High school classmates Pierre and Damien have just murdered a street woman inside her own apartment days before their French placement examinations. After hearing of the gruesome news, Zoe, a young optician working on the same street, recalls the two boys bumping into her, dropping a black glove on the sidewalk, and she begins to formulate her own radical theory, putting two-and-two together that the teens could be the very culprits fleeing calmly from the scene. Meanwhile, Pierre and Damien continue on with their examination studies over the Easter holiday, believing their heinous crime was not personal but of chance, making the offense not a crime at all. Zoe continues her pursuit of curiosity toward the murderers by not informing the authorities of her suspicions; instead, Zoe uses the crime to become self-aware of her fragile and stagnant relationship with her long time boyfriend while the two teens perverse over the concept of committing another murder.
Leave it to the French to make a bloodless and non-violent crime drama that’s more arthouse than conventional. Based on the Leslie Kaplan 2005 novel, “Fever” is the 2014 freshman film from writer-director Raphael Neal that dives sharply from the murderous act and into the internal struggles that lead Damien, Pierre, and Zoe into a turmoil path. Pierre and Damien think they both won’t be affected by their crime and that their moral conscious will remain clean on the philosophical notion that chance doesn’t warrant being unethical, immoral, or lawfully wrong. Damien basks in this belief more than Pierre, but still succumbs to the inevitable intrinsic battle. Yet, the two boys face separate inner warfare: Pierre’s frightened he’ll be caught by Damien’s nonchalant cockiness, looking over his shoulder constantly and fretting the off chance a witness has already spilled their dastardly secret to authorities whereas Damien fears that his chance theory is being blown to smithereens due in part of his ancestral legacy where his grandfather had cooperatively slain hundreds, if not thousands, of Jews during World War II because the Nazi’s ordered him.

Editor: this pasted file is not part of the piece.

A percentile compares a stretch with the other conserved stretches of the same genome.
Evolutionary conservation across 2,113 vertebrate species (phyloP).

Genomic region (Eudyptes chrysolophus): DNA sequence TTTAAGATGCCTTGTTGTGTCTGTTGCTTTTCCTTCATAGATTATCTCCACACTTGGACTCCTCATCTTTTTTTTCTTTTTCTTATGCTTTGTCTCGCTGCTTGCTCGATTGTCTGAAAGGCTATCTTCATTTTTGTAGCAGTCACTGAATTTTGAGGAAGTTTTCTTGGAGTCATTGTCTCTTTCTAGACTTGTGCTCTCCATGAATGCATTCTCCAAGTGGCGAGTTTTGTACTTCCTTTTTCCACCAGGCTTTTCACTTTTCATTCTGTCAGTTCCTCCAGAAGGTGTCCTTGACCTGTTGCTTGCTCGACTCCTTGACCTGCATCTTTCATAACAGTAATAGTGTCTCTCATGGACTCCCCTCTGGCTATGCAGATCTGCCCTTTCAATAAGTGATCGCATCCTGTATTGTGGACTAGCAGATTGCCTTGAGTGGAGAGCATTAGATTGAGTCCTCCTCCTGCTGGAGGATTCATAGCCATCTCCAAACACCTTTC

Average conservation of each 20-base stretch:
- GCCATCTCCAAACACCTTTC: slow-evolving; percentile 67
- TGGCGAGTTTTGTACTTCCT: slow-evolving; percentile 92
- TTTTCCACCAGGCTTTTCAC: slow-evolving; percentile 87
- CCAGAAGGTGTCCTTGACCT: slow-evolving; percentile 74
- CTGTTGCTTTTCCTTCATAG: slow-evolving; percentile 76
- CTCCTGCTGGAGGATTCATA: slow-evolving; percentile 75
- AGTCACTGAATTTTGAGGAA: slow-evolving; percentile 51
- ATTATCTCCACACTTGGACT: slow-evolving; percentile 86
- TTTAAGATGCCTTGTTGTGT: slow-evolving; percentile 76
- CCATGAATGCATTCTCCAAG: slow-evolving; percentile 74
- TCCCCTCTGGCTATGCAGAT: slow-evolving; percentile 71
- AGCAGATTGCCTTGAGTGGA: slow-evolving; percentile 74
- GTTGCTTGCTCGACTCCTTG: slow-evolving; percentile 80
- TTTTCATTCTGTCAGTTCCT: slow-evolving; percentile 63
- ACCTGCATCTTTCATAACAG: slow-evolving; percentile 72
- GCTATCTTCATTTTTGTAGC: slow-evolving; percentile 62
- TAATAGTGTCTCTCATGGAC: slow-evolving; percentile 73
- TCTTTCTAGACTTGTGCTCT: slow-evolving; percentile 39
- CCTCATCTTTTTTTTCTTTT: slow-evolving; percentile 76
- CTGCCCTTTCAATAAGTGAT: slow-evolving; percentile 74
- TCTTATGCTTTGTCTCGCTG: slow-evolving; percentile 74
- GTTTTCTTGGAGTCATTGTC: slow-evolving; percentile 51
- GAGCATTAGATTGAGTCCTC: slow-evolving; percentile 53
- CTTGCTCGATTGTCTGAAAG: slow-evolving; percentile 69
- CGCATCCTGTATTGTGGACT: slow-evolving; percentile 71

Neal’s envisioning, as a director and a writer, flounders with a wishy-washy, by the waste side, telling when trying to convey the character centric story. From the beginning, Pierre and Damien’s sociopathic nature weakens from time to time with an invading moral conscience, like with in Pierre, but Damien’s difference lies with him questioning his justification of murder, but Pierre and Damien’s quiescent state about their family’s issues spots the story like a dirty window unable to view through clearly, leaving a vague and murky background and present state of mind for both characters. The twosomes’ up-and-down state of minds displays no consistence in their behaviors as they’re friends one instance, squabbling and bickering the next, then back to friends shortly after. Issues with angry and abandoning fathers, lustful mothers, and, apparently, genocidal grandfathers have deeply rooted themselves into the boys’ psyche like poisonous mushrooms kept in the dark to thrive to be eaten by mistake. Neal never relays that sense of foreboding wickedness. The same goes with Zoe as a character with really no background whose starting to go through a metamorphous, reforming her position in an unexciting relationship and developing, through subtle hints, a strangling desire after learning about to incident across from her shop. Yet, her full transformation never completes itself, placing her character, and the teens, into a volatile decline of shortcomings.
Though not too familiar with the actors themselves, their performances overshadow the film’s overall divergent plots. I was very struck by Martin Loizillon’s portrayal of Damien with the cold-heartedness that completely blankets his façade and his exerting of unorthodox spontaneity that doesn’t shy away from creating an uncomfortable scene. Pierre Moure contrasts Loizillon appropriately with a shyly frigidity, secretly yearning for more blood, Pierre Simonet. The red-headed Julie-Marie Parmentier displays the same kind of coldness reflected by the Pierre and Damien, but in actress’s own style of curiosity and intrigue with a minuscule hankering for sexual fetishes or self-morbidity. Then there’s duo lingo French singer Camille playing a role of non-fictional popular song artist Alice Snow whose hit English single, “Fever,” serves not only as the title of Neal’s film, but also symbolizes the foundation of the characters’ conflicts.
Artsploitation Films courteously distributes the Strutt Films’ production of “Fever” onto an unrated DVD with a sleek widescreen presentation with a 2.35:1 aspect ratio. The video’s clean with bright, Spring-like colors opposite the more customary, French influenced film noir that’s more common toward crime thrillers. The French 5.1 surround sound mix comes with English subtitles. While the soundtracks and the dialogue tracks are distinct and lively, there’s a slight error involving omitted subtitles, but the flaw only affects a petite portion of the dialogue, if you’re not tuned into French dialogues. “Fever” displays a mixture of psychological drama that mirrors the infamous Chicago crime of Leopold and Loeb of 1920 and Fyodor Dostoyevsky’s pathologic philosophical novel “Crime and Punishment.”